Wednesday, December 10, 2014

Snorting Bull Award: Worst Card of the Year Part 1

SNORTING BULL AWARD: WORST CARD OF THE YEAR



I have done this award two years in a row and usually the worst card of the year just strikes me at some point during the year.  Two years ago I gave the nod to a Don Denkinger card.  For those not in the know, Denkinger blew the 1985 World Series.  How does that get you a baseball card almost thirty years after the fact?  Not sure.  Last year Topps put players in the Update set who had not played in the Majors for six months before the set was released.  Bad quality control makes for bad cards.  

I am not sure where to place the finger of blame with this year's worst card.  Follow Topps on any social media website and it will not take long until you are made aware of the fact that Topps has a long and illustrious history in the hobby.  Stick around a little bit longer and you will find that in spite of the rich tradition and history talk the company seems to frequently step on the toes of fan bases all over the place.  If you are going to claim that you have some grand sense of tradition and history then perhaps you need to make sure that your cards show that you are a knowledgable of the fans you are trying to please.  

This year there were two really really terrible baseball cards made by Topps.  

First up...Earlier this year I pulled a really cool Ron Gant autographed printing plate out of Topps Archives.  The card featured the slugging 90s baseball player as a Brave.  Braves Ron Gant was apart of some great 90s baseball teams.  Braves Ron Gant was an important player in the 1991 World Series.  Gant left the Braves and ended up on the Reds.   Reds Ron Gant was in the playoffs and won the National League Central and pushed the team into the NLCS.  Cardinals Ron Gant was a different story.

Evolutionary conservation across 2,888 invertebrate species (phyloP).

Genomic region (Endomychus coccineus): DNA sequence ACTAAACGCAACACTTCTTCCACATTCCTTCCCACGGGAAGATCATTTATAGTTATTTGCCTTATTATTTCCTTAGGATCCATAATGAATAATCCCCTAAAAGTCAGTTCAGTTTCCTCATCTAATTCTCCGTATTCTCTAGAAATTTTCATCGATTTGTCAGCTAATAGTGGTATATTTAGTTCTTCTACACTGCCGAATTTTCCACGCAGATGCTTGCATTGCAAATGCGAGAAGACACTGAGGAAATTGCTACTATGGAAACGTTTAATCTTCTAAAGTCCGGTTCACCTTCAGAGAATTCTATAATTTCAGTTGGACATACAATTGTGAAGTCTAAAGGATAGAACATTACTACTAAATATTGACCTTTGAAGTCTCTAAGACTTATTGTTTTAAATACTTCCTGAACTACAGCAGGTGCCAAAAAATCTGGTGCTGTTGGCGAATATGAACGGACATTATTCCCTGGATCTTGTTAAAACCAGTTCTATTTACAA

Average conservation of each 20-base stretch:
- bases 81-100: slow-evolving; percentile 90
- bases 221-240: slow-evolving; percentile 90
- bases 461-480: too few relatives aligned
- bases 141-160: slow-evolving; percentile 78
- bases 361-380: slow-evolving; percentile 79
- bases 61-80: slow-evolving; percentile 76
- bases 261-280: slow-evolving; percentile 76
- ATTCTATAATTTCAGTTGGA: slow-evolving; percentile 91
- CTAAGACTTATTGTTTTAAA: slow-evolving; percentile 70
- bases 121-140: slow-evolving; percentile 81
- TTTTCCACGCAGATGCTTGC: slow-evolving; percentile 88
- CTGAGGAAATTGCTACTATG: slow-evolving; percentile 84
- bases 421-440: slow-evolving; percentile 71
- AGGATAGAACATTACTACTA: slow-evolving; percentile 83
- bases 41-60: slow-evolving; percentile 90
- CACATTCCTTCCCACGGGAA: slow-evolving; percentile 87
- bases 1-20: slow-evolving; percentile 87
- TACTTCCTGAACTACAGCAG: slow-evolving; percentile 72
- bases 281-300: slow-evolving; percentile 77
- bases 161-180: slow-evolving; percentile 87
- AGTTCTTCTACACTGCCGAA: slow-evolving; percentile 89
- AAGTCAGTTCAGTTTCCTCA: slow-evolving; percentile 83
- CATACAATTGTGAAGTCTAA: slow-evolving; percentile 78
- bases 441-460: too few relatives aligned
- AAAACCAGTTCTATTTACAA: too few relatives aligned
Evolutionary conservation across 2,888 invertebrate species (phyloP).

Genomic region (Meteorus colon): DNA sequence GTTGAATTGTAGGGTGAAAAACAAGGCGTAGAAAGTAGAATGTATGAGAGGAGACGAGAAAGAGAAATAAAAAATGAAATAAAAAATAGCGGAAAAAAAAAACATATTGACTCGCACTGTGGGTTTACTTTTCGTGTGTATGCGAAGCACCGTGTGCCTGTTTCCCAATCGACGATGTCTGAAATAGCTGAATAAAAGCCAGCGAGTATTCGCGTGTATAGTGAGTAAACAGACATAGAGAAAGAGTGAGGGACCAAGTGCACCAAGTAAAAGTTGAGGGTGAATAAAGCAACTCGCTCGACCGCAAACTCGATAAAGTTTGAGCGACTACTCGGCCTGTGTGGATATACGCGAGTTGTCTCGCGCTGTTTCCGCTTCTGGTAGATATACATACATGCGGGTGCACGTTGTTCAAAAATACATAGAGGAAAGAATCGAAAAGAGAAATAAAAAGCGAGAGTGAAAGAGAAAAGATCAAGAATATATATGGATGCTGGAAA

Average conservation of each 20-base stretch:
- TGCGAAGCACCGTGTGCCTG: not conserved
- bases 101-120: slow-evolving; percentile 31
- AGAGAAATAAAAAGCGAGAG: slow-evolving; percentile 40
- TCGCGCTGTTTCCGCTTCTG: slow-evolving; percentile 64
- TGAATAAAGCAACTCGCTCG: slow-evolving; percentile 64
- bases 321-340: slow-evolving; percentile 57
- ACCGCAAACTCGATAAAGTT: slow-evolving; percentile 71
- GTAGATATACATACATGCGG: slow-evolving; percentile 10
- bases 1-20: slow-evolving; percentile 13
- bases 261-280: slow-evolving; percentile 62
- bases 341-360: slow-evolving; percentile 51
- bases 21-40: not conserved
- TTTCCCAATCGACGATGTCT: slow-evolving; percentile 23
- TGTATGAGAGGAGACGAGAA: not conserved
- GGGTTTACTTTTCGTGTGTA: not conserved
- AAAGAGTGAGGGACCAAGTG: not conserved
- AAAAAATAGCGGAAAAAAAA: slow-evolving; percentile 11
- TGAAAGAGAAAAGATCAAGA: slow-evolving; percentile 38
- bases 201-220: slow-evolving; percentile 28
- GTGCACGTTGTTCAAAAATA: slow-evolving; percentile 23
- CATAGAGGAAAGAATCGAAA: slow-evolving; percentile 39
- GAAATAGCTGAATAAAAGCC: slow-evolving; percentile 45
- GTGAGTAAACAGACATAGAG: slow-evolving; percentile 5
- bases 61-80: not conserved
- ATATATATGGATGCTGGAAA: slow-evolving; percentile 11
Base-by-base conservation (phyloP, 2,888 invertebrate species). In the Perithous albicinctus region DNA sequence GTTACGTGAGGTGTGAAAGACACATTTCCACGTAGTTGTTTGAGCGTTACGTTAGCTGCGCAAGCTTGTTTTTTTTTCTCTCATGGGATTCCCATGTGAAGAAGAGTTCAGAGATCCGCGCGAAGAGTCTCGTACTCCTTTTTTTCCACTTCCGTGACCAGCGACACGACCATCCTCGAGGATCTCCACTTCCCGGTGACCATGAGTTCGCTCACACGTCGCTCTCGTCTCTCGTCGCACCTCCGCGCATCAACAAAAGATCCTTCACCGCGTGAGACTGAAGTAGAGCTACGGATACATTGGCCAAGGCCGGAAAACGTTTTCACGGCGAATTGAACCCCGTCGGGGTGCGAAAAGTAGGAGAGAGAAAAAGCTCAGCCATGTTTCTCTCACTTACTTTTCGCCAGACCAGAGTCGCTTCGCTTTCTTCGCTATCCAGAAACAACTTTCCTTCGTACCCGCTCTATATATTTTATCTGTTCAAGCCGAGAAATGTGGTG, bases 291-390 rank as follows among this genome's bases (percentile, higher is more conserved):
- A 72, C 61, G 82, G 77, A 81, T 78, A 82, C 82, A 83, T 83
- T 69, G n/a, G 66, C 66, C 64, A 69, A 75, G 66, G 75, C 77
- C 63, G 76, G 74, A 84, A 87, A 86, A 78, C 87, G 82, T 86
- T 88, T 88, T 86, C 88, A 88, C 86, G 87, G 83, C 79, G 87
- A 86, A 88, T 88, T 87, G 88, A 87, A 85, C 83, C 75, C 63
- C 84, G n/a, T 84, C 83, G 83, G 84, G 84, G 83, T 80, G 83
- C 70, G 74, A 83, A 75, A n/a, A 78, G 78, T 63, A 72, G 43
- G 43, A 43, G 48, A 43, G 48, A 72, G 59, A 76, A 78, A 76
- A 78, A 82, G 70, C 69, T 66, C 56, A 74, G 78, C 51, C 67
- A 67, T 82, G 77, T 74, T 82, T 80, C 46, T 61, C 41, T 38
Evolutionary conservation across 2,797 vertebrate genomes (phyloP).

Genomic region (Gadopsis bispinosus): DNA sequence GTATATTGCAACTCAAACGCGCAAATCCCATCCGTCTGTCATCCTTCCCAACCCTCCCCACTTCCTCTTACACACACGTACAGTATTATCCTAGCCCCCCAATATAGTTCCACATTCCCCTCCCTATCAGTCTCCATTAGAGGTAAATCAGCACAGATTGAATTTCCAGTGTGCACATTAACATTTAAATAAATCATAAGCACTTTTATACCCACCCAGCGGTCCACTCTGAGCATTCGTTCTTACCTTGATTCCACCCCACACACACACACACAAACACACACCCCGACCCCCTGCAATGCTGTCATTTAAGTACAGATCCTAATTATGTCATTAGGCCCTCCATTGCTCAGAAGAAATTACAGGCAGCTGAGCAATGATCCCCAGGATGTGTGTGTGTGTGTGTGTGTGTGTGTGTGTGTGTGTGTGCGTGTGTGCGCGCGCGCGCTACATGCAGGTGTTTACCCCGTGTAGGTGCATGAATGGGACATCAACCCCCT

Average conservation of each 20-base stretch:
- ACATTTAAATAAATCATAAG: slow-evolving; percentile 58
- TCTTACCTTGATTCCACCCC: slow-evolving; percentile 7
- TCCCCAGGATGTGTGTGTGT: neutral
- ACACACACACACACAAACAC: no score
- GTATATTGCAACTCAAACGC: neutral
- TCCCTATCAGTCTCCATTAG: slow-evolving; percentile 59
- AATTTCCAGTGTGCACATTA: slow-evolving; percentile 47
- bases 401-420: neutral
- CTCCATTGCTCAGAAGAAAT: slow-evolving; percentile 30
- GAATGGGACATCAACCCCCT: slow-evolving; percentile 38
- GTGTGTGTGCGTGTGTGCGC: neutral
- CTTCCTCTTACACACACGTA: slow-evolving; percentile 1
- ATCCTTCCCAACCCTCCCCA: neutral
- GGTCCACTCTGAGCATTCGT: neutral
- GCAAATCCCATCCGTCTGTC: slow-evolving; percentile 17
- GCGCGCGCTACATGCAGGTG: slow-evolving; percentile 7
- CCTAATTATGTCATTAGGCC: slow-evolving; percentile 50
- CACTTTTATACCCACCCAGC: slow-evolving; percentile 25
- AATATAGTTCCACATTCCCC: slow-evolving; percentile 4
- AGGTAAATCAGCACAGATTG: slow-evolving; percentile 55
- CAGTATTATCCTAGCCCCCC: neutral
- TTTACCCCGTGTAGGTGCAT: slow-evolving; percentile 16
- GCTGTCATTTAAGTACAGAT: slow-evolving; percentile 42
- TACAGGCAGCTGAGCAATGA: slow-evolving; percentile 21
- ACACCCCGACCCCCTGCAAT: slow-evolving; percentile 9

He failed to live up to a big free agent contract, which is never a good start, but ended up alienating half of his former teammates and loads of Cardinals fans with complaints about the team and specifically manager Tony LaRussa.  Here's a run down if you want all of the nitty gritty dirty details.    Gant spent the rest of his career as a fourth outfielder.  LaRussa won a pair of World Series titles.  While Ron Gant may not be quite as bad as Garry Templeton, who flipped a double bird to the Busch Stadium crowd on Mothers Day, he might easily be one of the least popular Cardinals of the past twenty years or so.  

So, I have to honestly ask why Topps thought this card was a good idea?





In fact, I am really surprised that Ron Gant would sign a card like this...really.  I am guessing someone at Topps found this cool picture of Gant in a Cardinals uni and decided that the card would be a good idea.  Again, I am not picking on Ron Gant.  There are a lot of players who have forgettable stops in their careers.  Anybody remember Steve Carlton on the Twins or Giants?  Keith Hernandez on the Indians?  Randy Johnson on the Yankees?  These are all players who have had cards made during the past year by Topps.  Steve Carlton is a Phillie or Cardinal.  Keith Hernandez is a Met.  Randy Johnson is a Diamondback or Mariner.  No bad stops on cardboard.

While Gant is not as good as some of these players, he still more than 300 home runs, 1,500 hits, and an OPS over .800.  Does Ron Gant deserve to have a cool throwback baseball card?  Yes, but he also deserves something better than a Cardinals uniform, which makes this the co-winner of my Worst Card of the Year Award for 2014.  

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